A new generation of smart locks that has built-in Wi-Fi for remote operation —instead of forcing you to buy an add-on module — is a positive step forward for consumer convenience. Yet when you buy a lock that includes Wi-Fi, you expect to get a raft of advanced features that take advantage of this upgrade. That's the promise of the new Schlage Encode Smart Lock. We'd hoped for more.
What the smart lock can do
Schlage Encode (BE489, $249.99) builds-in Wi-Fi for Alexa and Google Assistant voice control (but not Apple Siri), which is cool and often handy. Encode also can be paired with a Ring Video Doorbell. I live in an apartment so can't install a Ring to test this functionality. But according to Schlage, you can lock, or unlock the door, through the Live View feature in the Ring app.
Encode, however, doesn't include geofencing features, such as auto locking or unlocking based your proximity, functionality you get with not-so revolutionary smart locks — without built-in Wi-Fi — such as the varying versions of the pricier Yale Assure SL.
For buyers fearful of too many smart lock auto features, however, Encode is a simple, no-frills choice with a variety of physical and wireless lock/unlock options that's relatively easy to install at, considering its build quality, a reasonable price.
As with most smart locks, Encode is available in a variety of designs and finishes: the classically flourished Camelot in either satin nickel and aged bronze, and the sleeker, squarer modern Century design in either satin nickel and matte black.
Taking Encode out of the box, you'll find a 3- by 5.5- by 2.2-inch rear battery/thumb turn component, along with a 3- by 5- by 0.9-inch out-facing touchscreen keypad. You'll also get a necessary lock bolt, jamb plates and screws hardware, plus four AA batteries rated to last about six months of normal locking/unlocking of Encode — and about half the life of similarly AA-powered smart locks.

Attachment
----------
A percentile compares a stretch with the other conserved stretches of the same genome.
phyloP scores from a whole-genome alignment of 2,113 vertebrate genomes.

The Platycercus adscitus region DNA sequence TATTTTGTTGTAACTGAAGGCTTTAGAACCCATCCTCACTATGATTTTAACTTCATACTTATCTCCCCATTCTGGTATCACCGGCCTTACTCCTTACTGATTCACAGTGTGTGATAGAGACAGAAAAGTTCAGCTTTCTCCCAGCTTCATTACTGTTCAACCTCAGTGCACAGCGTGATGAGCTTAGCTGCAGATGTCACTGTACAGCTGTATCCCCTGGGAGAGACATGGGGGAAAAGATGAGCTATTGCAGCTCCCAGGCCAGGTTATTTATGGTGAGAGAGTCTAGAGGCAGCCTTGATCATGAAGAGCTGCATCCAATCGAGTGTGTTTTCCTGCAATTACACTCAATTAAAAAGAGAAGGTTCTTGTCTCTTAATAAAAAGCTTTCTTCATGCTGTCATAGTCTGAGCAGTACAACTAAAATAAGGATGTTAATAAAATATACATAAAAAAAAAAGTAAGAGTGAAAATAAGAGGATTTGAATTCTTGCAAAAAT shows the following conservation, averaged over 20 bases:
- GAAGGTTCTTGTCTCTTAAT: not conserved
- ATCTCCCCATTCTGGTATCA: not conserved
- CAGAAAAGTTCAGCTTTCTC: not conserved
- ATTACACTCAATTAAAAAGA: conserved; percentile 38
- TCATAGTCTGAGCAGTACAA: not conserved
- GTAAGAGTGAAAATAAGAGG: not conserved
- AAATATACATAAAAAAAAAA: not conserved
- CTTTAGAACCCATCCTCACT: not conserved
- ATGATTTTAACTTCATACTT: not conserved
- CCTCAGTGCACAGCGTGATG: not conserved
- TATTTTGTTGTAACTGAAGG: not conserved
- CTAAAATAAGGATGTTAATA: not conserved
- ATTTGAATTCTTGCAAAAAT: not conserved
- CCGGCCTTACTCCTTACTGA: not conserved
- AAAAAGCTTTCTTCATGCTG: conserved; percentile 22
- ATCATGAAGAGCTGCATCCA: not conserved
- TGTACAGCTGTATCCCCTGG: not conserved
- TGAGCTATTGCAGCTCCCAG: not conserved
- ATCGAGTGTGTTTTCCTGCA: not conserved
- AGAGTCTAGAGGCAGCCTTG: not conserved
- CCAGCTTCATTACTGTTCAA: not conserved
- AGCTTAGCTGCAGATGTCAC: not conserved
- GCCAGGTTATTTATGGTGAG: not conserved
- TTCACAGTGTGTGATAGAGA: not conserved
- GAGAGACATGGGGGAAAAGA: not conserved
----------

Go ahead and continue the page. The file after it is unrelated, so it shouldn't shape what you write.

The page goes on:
Experienced DIYers can layout the included printed Quick Start manual for installation guidance, while beginners should follow online video-illustrated instructions. The top sheet instructs you to go to a Schlage web address, but these installation instructions are actually in the Schlage Home app, which I didn't discover until later.
To install, lay out the pieces on a small tabletop, or top step of a step ladder, fetch a Phillips-head screwdriver and you'll get the whole business installed in 15-20 minutes, tops. You even get a circular bolt guide in case your door bolt plate isn't recessed (mine isn't, as you can see in the photos). You also get extra-long reinforced three-inch screws for the door jamb strike plate, designed, perhaps, as an extra physical barrier in case someone tries to bash in your door.
Once you've physically installed Encode, though, you get no further instructions on what to do to set up the lock for its smart operations. We weren't even told to download the Schlage Home app, which would have been helpful as this is where the on-screen manual should have been located. Do be aware as well that there are multiple Schlage apps in the Apple or Google Play app stores – more than a half dozen "Schlage" apps listed, actually. You want Schlage Home.
Before I realized I needed to start with the Schlage Home app, I had trouble setting up Wi-Fi and the Alexa skills and performing a firmware update. (You'll learn from my error.) At Schlage's suggestion, I factory reset the Encode and started from scratch – with the Schlage Home app – and that worked. There, you set up the lock and connect to Wi-Fi, and the app makes sure everything is working. I then went to the Alexa app and set up the Schlage skills, and everything worked as designed – except for one thing.
Even though I encountered notices on how to connect the lock via HomeKit and Siri voice control, Schlage informed me that the Encode does not work with Apple TV or Apple Home kit at this time, without a timeline of when or even if that connection will eventually come into play.
In the Schlage Home app, you can manage details such as one-touch lockingGearBrain
In addition to tapping the prominent red/lock icon and green/unlock icon on the Schlage Home app splash screen, Encode includes a variety of alternate lock and unlock options: